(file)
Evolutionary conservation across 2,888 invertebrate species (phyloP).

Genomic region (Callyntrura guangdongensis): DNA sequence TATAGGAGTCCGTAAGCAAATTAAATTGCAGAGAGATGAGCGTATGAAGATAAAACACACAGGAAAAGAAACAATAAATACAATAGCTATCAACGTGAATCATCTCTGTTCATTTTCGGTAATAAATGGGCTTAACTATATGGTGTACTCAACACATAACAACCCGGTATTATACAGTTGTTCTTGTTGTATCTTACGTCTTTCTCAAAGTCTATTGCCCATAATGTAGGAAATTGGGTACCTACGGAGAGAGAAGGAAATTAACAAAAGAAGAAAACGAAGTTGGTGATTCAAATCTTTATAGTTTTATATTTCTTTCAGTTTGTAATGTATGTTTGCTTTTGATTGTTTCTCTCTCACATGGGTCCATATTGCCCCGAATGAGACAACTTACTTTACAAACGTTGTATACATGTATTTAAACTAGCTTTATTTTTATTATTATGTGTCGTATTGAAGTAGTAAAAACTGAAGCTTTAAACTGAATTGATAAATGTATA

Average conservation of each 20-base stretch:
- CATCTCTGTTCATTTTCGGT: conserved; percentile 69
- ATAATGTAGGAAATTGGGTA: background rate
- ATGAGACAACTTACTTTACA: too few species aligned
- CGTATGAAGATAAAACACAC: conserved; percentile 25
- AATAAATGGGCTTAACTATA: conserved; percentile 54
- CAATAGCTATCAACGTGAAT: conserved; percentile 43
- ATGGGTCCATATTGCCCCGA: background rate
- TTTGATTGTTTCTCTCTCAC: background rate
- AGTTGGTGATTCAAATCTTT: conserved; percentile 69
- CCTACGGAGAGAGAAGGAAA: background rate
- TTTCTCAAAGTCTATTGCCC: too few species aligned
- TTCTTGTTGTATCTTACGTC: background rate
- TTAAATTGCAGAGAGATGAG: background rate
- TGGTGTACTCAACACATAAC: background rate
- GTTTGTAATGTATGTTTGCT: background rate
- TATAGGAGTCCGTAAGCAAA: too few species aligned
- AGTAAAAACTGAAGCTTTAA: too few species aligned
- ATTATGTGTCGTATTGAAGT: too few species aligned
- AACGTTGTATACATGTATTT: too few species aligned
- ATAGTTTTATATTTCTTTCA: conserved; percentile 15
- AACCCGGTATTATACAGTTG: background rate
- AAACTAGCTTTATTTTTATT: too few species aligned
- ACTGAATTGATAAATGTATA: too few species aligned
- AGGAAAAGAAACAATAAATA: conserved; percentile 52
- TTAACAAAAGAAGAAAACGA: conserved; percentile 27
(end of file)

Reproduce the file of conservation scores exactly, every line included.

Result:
Evolutionary conservation across 2,888 invertebrate species (phyloP).

Genomic region (Callyntrura guangdongensis): DNA sequence TATAGGAGTCCGTAAGCAAATTAAATTGCAGAGAGATGAGCGTATGAAGATAAAACACACAGGAAAAGAAACAATAAATACAATAGCTATCAACGTGAATCATCTCTGTTCATTTTCGGTAATAAATGGGCTTAACTATATGGTGTACTCAACACATAACAACCCGGTATTATACAGTTGTTCTTGTTGTATCTTACGTCTTTCTCAAAGTCTATTGCCCATAATGTAGGAAATTGGGTACCTACGGAGAGAGAAGGAAATTAACAAAAGAAGAAAACGAAGTTGGTGATTCAAATCTTTATAGTTTTATATTTCTTTCAGTTTGTAATGTATGTTTGCTTTTGATTGTTTCTCTCTCACATGGGTCCATATTGCCCCGAATGAGACAACTTACTTTACAAACGTTGTATACATGTATTTAAACTAGCTTTATTTTTATTATTATGTGTCGTATTGAAGTAGTAAAAACTGAAGCTTTAAACTGAATTGATAAATGTATA

Average conservation of each 20-base stretch:
- CATCTCTGTTCATTTTCGGT: conserved; percentile 69
- ATAATGTAGGAAATTGGGTA: background rate
- ATGAGACAACTTACTTTACA: too few species aligned
- CGTATGAAGATAAAACACAC: conserved; percentile 25
- AATAAATGGGCTTAACTATA: conserved; percentile 54
- CAATAGCTATCAACGTGAAT: conserved; percentile 43
- ATGGGTCCATATTGCCCCGA: background rate
- TTTGATTGTTTCTCTCTCAC: background rate
- AGTTGGTGATTCAAATCTTT: conserved; percentile 69
- CCTACGGAGAGAGAAGGAAA: background rate
- TTTCTCAAAGTCTATTGCCC: too few species aligned
- TTCTTGTTGTATCTTACGTC: background rate
- TTAAATTGCAGAGAGATGAG: background rate
- TGGTGTACTCAACACATAAC: background rate
- GTTTGTAATGTATGTTTGCT: background rate
- TATAGGAGTCCGTAAGCAAA: too few species aligned
- AGTAAAAACTGAAGCTTTAA: too few species aligned
- ATTATGTGTCGTATTGAAGT: too few species aligned
- AACGTTGTATACATGTATTT: too few species aligned
- ATAGTTTTATATTTCTTTCA: conserved; percentile 15
- AACCCGGTATTATACAGTTG: background rate
- AAACTAGCTTTATTTTTATT: too few species aligned
- ACTGAATTGATAAATGTATA: too few species aligned
- AGGAAAAGAAACAATAAATA: conserved; percentile 52
- TTAACAAAAGAAGAAAACGA: conserved; percentile 27